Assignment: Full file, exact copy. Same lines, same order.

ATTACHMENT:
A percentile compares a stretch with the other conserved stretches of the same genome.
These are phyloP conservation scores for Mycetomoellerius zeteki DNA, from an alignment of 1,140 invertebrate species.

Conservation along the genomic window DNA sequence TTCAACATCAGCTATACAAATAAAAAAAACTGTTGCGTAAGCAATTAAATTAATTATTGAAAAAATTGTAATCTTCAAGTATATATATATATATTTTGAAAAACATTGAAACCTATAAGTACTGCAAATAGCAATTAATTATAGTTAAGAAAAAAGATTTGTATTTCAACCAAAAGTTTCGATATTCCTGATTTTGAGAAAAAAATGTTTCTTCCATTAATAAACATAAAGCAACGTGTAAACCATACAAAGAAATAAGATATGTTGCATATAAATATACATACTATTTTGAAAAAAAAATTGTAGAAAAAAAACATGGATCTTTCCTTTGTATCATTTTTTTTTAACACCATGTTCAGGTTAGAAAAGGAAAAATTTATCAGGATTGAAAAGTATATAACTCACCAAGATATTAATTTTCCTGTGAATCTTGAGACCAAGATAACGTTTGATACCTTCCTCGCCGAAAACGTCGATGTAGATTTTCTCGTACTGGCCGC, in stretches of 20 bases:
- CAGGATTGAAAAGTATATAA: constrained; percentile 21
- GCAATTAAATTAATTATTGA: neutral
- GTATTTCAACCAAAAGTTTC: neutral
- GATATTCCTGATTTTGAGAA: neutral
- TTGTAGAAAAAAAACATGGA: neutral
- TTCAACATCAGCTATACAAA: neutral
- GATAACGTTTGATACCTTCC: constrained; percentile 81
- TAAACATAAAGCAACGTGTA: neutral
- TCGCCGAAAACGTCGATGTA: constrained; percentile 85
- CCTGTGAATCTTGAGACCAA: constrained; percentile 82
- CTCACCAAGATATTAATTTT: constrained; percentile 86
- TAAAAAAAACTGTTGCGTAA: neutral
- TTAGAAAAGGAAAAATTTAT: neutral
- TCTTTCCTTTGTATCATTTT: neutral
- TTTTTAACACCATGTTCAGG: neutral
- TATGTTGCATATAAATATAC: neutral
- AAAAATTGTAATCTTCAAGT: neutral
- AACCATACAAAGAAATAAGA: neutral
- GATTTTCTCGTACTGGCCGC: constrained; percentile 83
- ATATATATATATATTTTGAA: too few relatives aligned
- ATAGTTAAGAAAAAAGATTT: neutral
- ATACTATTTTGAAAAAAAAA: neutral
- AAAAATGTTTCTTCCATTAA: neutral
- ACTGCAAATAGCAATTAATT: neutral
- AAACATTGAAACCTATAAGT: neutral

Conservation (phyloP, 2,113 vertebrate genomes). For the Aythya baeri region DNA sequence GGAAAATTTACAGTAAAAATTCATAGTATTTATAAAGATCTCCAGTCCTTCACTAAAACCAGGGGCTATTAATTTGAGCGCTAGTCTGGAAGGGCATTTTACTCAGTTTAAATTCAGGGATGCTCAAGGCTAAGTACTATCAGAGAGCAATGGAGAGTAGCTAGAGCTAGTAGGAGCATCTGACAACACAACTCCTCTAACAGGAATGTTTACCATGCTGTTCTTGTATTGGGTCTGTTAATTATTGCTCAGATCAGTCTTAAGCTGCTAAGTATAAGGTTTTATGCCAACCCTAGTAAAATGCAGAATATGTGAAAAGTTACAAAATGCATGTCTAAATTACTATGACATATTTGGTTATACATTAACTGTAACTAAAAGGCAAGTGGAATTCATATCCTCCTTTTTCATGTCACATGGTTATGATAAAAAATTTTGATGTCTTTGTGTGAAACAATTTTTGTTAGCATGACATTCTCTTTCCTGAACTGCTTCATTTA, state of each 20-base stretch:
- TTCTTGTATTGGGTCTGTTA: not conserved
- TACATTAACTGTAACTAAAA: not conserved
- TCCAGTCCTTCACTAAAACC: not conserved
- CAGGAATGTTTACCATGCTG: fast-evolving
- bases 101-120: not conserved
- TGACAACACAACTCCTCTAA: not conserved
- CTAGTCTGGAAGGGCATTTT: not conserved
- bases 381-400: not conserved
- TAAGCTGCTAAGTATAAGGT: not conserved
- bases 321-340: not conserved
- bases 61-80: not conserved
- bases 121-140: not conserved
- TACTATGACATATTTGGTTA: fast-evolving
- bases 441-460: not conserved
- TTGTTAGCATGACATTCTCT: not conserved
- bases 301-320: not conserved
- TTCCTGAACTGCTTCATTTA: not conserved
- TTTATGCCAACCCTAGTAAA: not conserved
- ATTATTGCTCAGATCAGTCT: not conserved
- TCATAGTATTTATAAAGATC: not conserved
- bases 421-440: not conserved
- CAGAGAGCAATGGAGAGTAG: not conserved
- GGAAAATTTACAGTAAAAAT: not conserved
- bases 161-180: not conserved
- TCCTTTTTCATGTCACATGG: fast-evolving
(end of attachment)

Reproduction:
A percentile compares a stretch with the other conserved stretches of the same genome.
These are phyloP conservation scores for Mycetomoellerius zeteki DNA, from an alignment of 1,140 invertebrate species.

Conservation along the genomic window DNA sequence TTCAACATCAGCTATACAAATAAAAAAAACTGTTGCGTAAGCAATTAAATTAATTATTGAAAAAATTGTAATCTTCAAGTATATATATATATATTTTGAAAAACATTGAAACCTATAAGTACTGCAAATAGCAATTAATTATAGTTAAGAAAAAAGATTTGTATTTCAACCAAAAGTTTCGATATTCCTGATTTTGAGAAAAAAATGTTTCTTCCATTAATAAACATAAAGCAACGTGTAAACCATACAAAGAAATAAGATATGTTGCATATAAATATACATACTATTTTGAAAAAAAAATTGTAGAAAAAAAACATGGATCTTTCCTTTGTATCATTTTTTTTTAACACCATGTTCAGGTTAGAAAAGGAAAAATTTATCAGGATTGAAAAGTATATAACTCACCAAGATATTAATTTTCCTGTGAATCTTGAGACCAAGATAACGTTTGATACCTTCCTCGCCGAAAACGTCGATGTAGATTTTCTCGTACTGGCCGC, in stretches of 20 bases:
- CAGGATTGAAAAGTATATAA: constrained; percentile 21
- GCAATTAAATTAATTATTGA: neutral
- GTATTTCAACCAAAAGTTTC: neutral
- GATATTCCTGATTTTGAGAA: neutral
- TTGTAGAAAAAAAACATGGA: neutral
- TTCAACATCAGCTATACAAA: neutral
- GATAACGTTTGATACCTTCC: constrained; percentile 81
- TAAACATAAAGCAACGTGTA: neutral
- TCGCCGAAAACGTCGATGTA: constrained; percentile 85
- CCTGTGAATCTTGAGACCAA: constrained; percentile 82
- CTCACCAAGATATTAATTTT: constrained; percentile 86
- TAAAAAAAACTGTTGCGTAA: neutral
- TTAGAAAAGGAAAAATTTAT: neutral
- TCTTTCCTTTGTATCATTTT: neutral
- TTTTTAACACCATGTTCAGG: neutral
- TATGTTGCATATAAATATAC: neutral
- AAAAATTGTAATCTTCAAGT: neutral
- AACCATACAAAGAAATAAGA: neutral
- GATTTTCTCGTACTGGCCGC: constrained; percentile 83
- ATATATATATATATTTTGAA: too few relatives aligned
- ATAGTTAAGAAAAAAGATTT: neutral
- ATACTATTTTGAAAAAAAAA: neutral
- AAAAATGTTTCTTCCATTAA: neutral
- ACTGCAAATAGCAATTAATT: neutral
- AAACATTGAAACCTATAAGT: neutral

Conservation (phyloP, 2,113 vertebrate genomes). For the Aythya baeri region DNA sequence GGAAAATTTACAGTAAAAATTCATAGTATTTATAAAGATCTCCAGTCCTTCACTAAAACCAGGGGCTATTAATTTGAGCGCTAGTCTGGAAGGGCATTTTACTCAGTTTAAATTCAGGGATGCTCAAGGCTAAGTACTATCAGAGAGCAATGGAGAGTAGCTAGAGCTAGTAGGAGCATCTGACAACACAACTCCTCTAACAGGAATGTTTACCATGCTGTTCTTGTATTGGGTCTGTTAATTATTGCTCAGATCAGTCTTAAGCTGCTAAGTATAAGGTTTTATGCCAACCCTAGTAAAATGCAGAATATGTGAAAAGTTACAAAATGCATGTCTAAATTACTATGACATATTTGGTTATACATTAACTGTAACTAAAAGGCAAGTGGAATTCATATCCTCCTTTTTCATGTCACATGGTTATGATAAAAAATTTTGATGTCTTTGTGTGAAACAATTTTTGTTAGCATGACATTCTCTTTCCTGAACTGCTTCATTTA, state of each 20-base stretch:
- TTCTTGTATTGGGTCTGTTA: not conserved
- TACATTAACTGTAACTAAAA: not conserved
- TCCAGTCCTTCACTAAAACC: not conserved
- CAGGAATGTTTACCATGCTG: fast-evolving
- bases 101-120: not conserved
- TGACAACACAACTCCTCTAA: not conserved
- CTAGTCTGGAAGGGCATTTT: not conserved
- bases 381-400: not conserved
- TAAGCTGCTAAGTATAAGGT: not conserved
- bases 321-340: not conserved
- bases 61-80: not conserved
- bases 121-140: not conserved
- TACTATGACATATTTGGTTA: fast-evolving
- bases 441-460: not conserved
- TTGTTAGCATGACATTCTCT: not conserved
- bases 301-320: not conserved
- TTCCTGAACTGCTTCATTTA: not conserved
- TTTATGCCAACCCTAGTAAA: not conserved
- ATTATTGCTCAGATCAGTCT: not conserved
- TCATAGTATTTATAAAGATC: not conserved
- bases 421-440: not conserved
- CAGAGAGCAATGGAGAGTAG: not conserved
- GGAAAATTTACAGTAAAAAT: not conserved
- bases 161-180: not conserved
- TCCTTTTTCATGTCACATGG: fast-evolving